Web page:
Bjarke Skærlund Risager: Precarity and Precariat – Sociological Discussion and Political Activism
This article reviews the theoretical and political history of the concept of precarity, used to describe various forms of insecurities, primarily those related to conditions of labor, employment, and wage. Precarity and the related neologism precariat have recently gained ground in Anglophone intellectual and political discussions. It is the premise of the article that, with an increasingly globalized economy, discussions and movement action based on precarity may be of growing importance in a Danish context. The aim of the article is to show how the history of these concepts has unfolded in sociological discussions and social movement practices since the turn of the century. I begin with the sociological discussion about the concept of the precariat, a class formation based on the conditions and experiences of precarity. I then show how the concept of precarity has a history in activist thought beyond these sociological discussions and how social movements, based on this thought, throughout the 2000s have mobilized around the concept, primarily in the so-called EuroMayDay parades. In the last section, I discuss how the economic crisis has affected social movement practices and how labor unions have begun paying attention to the predicaments of precarity.
Keywords: Precarity; Labour; Post-Fordism; Social movements; Class
Jenny Jansson & Katrin Uba: The Power of protests – Stopping the Construction of a Hydro-Power Plant in Sölvbacka Streams, 1978-79
This article describes and analyses how small protests against the construction of a hydropower plant at a local level took a national level and led to a rare occasion where Swedish parliament overran a governmental decision. This event in 1979 had significant consequences for the government, which had to pay 270 million kroner in compensation to the enterprise that was willing to build the plant in Sölvbacka in northern Sweden. With reference to the research on political consequences of social movements, we propose that this small group of local activists achieved their goals thanks to the continued protests, help of significant political allies at the local and national level, and the general political context which dominated in Sweden after the elections in 1979. The study demonstrates that even small groups of citizens in remote areas can have an impact on environmental or energy politics by sustaining their mobilisation and gaining support from important political allies.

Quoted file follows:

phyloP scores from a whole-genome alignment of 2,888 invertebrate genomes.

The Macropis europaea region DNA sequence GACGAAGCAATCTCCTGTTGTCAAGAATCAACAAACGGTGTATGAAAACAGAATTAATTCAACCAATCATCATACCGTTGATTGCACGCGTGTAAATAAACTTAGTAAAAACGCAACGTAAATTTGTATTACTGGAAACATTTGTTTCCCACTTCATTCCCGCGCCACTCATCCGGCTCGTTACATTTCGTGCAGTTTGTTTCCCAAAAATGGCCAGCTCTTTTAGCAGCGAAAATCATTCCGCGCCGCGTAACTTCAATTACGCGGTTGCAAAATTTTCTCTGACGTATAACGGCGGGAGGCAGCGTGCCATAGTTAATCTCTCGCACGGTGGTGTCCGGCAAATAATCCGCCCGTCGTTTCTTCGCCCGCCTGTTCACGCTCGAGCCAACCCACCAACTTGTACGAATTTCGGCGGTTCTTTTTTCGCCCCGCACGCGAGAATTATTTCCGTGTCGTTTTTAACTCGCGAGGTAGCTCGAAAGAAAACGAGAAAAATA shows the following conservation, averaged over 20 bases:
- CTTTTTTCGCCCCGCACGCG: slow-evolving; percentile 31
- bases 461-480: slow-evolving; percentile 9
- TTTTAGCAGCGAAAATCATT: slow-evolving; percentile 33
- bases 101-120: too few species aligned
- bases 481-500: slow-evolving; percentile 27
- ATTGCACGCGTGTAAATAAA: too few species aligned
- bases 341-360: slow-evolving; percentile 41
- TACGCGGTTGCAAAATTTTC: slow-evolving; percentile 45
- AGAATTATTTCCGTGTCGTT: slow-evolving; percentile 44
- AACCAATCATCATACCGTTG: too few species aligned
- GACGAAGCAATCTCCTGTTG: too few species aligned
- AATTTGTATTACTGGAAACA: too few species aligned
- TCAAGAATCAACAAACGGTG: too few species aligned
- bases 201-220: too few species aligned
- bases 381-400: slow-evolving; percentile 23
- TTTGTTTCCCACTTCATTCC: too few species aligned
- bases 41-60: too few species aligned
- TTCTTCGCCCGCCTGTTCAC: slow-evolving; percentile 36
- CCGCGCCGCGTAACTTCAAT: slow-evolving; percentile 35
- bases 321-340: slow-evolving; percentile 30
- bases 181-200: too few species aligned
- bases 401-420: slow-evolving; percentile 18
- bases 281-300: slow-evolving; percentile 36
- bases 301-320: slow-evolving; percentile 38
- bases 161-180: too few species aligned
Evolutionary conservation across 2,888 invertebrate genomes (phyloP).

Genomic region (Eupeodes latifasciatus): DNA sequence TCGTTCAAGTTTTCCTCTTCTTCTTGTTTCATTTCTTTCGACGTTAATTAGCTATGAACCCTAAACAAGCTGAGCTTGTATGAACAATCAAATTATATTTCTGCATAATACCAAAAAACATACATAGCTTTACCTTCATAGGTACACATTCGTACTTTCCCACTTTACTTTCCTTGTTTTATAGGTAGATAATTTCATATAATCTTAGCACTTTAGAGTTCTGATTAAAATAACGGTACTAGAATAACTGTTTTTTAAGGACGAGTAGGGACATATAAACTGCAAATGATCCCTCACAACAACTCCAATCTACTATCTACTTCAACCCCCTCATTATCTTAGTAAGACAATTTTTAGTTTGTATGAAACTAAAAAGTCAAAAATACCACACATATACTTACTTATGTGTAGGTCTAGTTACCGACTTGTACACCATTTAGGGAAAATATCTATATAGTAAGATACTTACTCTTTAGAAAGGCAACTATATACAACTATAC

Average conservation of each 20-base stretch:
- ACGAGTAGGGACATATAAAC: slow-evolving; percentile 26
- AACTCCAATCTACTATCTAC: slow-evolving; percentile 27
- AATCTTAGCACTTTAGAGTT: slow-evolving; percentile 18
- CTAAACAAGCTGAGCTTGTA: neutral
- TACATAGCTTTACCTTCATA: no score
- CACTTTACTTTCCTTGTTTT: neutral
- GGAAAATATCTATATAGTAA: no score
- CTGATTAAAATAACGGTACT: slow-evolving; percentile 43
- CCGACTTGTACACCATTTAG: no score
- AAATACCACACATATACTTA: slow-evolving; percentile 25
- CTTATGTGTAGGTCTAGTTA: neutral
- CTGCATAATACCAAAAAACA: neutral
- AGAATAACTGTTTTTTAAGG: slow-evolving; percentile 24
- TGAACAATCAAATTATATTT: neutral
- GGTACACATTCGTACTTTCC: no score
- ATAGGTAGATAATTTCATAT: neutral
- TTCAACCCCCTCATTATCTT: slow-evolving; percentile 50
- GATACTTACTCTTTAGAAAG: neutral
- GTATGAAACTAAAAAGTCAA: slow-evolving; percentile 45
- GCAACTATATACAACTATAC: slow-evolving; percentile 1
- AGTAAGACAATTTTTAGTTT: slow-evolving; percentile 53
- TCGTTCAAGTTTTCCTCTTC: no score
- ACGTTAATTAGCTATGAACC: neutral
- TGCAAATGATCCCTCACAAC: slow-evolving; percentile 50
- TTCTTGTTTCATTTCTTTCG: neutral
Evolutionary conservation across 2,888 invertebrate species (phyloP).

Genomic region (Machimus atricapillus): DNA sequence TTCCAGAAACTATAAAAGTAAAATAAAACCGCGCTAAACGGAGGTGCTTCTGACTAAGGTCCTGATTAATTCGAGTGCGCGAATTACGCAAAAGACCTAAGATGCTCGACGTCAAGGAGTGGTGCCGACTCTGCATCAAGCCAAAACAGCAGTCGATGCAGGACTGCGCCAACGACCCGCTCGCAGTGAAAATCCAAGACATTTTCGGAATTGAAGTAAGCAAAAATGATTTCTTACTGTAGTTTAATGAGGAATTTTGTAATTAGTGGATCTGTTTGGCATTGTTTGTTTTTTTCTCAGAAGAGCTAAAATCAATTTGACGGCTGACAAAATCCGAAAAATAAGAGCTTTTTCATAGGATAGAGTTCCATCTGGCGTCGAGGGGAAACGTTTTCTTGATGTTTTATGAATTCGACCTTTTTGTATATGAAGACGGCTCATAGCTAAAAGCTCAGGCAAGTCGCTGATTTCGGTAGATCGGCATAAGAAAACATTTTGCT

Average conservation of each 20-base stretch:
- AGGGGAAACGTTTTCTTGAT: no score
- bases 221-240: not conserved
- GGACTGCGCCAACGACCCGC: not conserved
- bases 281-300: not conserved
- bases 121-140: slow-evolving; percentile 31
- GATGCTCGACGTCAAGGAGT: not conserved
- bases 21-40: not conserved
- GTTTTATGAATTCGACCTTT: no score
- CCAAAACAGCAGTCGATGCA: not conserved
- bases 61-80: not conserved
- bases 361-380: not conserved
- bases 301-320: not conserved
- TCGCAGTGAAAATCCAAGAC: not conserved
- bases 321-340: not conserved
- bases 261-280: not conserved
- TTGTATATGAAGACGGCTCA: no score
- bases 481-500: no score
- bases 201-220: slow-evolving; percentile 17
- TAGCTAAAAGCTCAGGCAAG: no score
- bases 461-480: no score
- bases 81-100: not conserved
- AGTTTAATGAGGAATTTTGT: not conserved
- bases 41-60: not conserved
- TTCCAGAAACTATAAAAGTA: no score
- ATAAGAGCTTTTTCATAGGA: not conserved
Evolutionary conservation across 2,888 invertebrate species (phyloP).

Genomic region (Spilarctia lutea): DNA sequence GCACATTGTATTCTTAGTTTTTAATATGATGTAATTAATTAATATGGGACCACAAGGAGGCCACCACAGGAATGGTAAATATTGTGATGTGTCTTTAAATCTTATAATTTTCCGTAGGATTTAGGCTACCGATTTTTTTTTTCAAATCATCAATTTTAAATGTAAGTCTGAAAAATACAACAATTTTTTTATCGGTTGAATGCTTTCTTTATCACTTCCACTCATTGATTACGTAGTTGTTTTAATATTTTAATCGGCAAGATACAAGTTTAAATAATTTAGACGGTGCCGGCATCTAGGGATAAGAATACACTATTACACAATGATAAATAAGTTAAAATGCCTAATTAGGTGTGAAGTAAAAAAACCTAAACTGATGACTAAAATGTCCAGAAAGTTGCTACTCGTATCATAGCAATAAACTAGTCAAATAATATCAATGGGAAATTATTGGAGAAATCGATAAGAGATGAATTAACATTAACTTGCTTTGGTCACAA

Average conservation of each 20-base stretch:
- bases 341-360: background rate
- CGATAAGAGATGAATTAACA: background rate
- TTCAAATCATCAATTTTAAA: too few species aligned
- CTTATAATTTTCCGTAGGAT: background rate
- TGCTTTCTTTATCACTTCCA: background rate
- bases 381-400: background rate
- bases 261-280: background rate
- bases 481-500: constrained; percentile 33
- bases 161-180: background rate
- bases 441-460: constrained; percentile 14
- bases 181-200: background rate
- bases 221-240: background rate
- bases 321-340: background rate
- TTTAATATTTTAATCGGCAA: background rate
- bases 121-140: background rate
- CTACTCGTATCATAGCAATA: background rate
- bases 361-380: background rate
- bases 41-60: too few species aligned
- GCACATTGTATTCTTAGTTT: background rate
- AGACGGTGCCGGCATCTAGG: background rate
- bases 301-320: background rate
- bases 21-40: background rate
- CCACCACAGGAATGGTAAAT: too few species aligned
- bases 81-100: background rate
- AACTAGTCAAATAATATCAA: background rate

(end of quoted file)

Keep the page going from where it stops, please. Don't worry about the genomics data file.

Keywords: Protests; Consequences of social movements; Hydropower plant; Sölvbacka; Sweden
Linda Soneryd & Åsa Wettergren: Climate Change and Emotion Management – Institutionalization of the Environmental Movement in Denmark
Climate change is one of the greatest challenges of our time. The complexity of the issue, along with the breakdown of international negotiations of the UN Climate Change Conference in 2009, raise demands for new forms of mobilization and strategies. In this article, we discuss how strategies of environmental movements to combat climate change can be understood in relation to the ways in which the movement has been institutionalized in a national and global context. We base our analysis on environmental movement actors’ own reflections on their practices and organizational forms as well as previous research describing the history of environmentalism in Denmark. We conclude by discussing the implications in terms of the emotional strategies of the movement and whether climate justice as an issue has affected the strategies of the movement.
Keywords: Environmental movement; Institutionalization; Denmark; Climate change; Emotional strategies
Billedet er redigeret fra originalen "Black Lives Matter protest shuts down I-35 4 Minneapolis Minnesota December 4 2014"